The ideal investment cast part
Shape complexity will steer you toward investment casting; the more impossible a part is to machine, the more likely that it will be investment cast. For instance, manifolds with multiple internal passages that curve in different directions, valve bodies with intersecting holes and non-uniform passages, compressor airfoils, biomedical implants and custom surgical instruments, and complex firearms receivers would be impractical to form by machining.

Choice of forming process for this trunion could have been CNC machining (multiple steps), plus welding two sections together. However, considerable material would have been scrapped. Investment casting forms the trunion in essentially a single step.

Unlike other fabrication processes, shape complexity has virtually nothing to do with processing costs of investment cast parts. The primary expense lies in creating the tool. For instance, once the tool is built, a turbocharger impeller with its contoured blades is no more difficult to cast than a simple straight rod.

Shape guidelines
To get the best parts from investment casting, remember that it is essentially a flow process, (Figure 3). Keep junctions smooth, and avoid sharp corners with radii less than 0.030 in. Avoid sharp edges and allow at least 0.060 in. outside radii. Also avoid major transitions in section thickness as these tend to cause flow problems as the metal freezes. Space out the intersections where sections join, and for large flat areas use ribs and stiffeners to avoid warping.


Figure 3: Investment casting is essentially a flow process. Keep junctions smooth. Avoid sharp corners. Avoid sharp edges. And avoid major transisions in section thickness.

Part evaluation
Investment casting lends itself to all state-of-the-art modern modeling and rapid-prototyping techniques. For a potential product, the designer provides 3-D model and a 2-D print that details specifications and tolerances. If the product has a complex shape with multiple changes in wall thickness, the caster will evaluate it using a numerical solidification model to analyze metal flow and potential shrinkage problems. The next step is to make a wax prototype of the part by stereolithography or 5-axis wax machining. Gate positions are set and a prototype shell is made from which the prototype is cast.

The prototype is captured with white-light scanning, digitized to create an electronic model, and compared to the original CAD design. The digital part model is modified if necessary to accommodate non-uniform shrinkage. At that point, parts are ready to be made.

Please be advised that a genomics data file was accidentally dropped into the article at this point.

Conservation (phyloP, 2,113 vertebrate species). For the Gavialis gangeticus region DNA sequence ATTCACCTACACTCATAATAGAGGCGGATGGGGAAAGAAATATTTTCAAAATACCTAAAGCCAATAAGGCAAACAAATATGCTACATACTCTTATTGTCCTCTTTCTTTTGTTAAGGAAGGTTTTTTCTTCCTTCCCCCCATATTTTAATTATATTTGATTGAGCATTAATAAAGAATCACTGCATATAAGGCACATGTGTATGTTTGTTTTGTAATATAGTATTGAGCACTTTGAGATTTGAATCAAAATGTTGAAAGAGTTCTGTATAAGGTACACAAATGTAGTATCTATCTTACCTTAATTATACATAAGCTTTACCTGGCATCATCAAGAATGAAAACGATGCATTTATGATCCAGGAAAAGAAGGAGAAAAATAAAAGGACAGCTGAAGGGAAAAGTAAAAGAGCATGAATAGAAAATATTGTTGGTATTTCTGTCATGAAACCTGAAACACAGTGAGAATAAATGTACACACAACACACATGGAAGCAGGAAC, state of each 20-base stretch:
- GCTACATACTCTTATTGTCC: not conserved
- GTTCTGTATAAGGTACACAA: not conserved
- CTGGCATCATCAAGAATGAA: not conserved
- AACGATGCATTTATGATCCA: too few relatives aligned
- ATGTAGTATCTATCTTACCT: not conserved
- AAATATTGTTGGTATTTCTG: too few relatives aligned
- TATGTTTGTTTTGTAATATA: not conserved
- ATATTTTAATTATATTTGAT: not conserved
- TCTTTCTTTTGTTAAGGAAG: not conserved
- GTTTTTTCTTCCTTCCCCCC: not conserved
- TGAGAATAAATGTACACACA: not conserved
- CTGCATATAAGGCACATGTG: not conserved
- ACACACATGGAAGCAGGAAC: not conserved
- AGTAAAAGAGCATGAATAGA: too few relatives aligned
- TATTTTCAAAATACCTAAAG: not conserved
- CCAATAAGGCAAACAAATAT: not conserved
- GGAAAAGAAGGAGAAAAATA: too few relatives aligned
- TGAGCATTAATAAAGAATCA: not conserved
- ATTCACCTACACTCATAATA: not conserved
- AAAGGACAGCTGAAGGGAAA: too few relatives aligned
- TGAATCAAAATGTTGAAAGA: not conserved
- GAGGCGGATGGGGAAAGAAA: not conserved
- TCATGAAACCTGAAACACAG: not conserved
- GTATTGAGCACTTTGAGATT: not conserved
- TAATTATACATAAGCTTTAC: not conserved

Typical time elapsed in prototype development is 10-14 days.


Combining two or more parts into a single unit is simple with investment casting. Instead of forming the body and handle of this latch and welding them together, they were designed as one piece.

How investment casting stacks up
The proverbial bottom line about investment casting is that designers make things with it that cannot be—economically—made any other way.

In addition to shape versatility, investment casting offers a number of economic advantages when compared to forging and machining, (Figure 4). For instance, the stock from which investment castings are made is ingot stock which is, at worst, 50% less expensive than wrought stock—and can be as much as an order of magnitude less. Also, in investment casting, runners, sprues, and gates that are cut off are all recycled. Little “chip waste” is left on the floor.


Figure 4: Relative costs of the three forming processes capable of forming complex shapes.

Like injection molding, you can sometimes use investment casting to combine multiple parts into a single unit, saving a number of manufacturing steps. Few other metal-forming processes have this capability.

Specifically, here’s how it compares to other common forming processes:

Forging produces the strongest metallic parts available because the hot working aligns the metal grain in a manner that increases strength and toughness. Investment castings typically cannot match the absolute strength of forgings. However, specialized technologies—such as selective solidification and grain refinement during solidification—have enabled casting processes to close the gap considerably. Now, finished parts are stronger than conventional as-cast parts. Also, careful design can add metal to strengthen critical areas, making investment castings almost as strong as forgings. In-process modification of alloy chemistries can increase strength, too—impossible with forging. Success of these strengthening techniques is demonstrated by the fact than today many commercial hammers—always forged in the past—are investment cast.

Machining is one of the fastest ways to produce metal parts, but at the same time produces considerable chip scrap—from expensive wrought stock. Complex parts that require multiple machining steps quickly rack up expensive machining time. Shape versatility of machining is obviously great, but not as great as that of investment casting.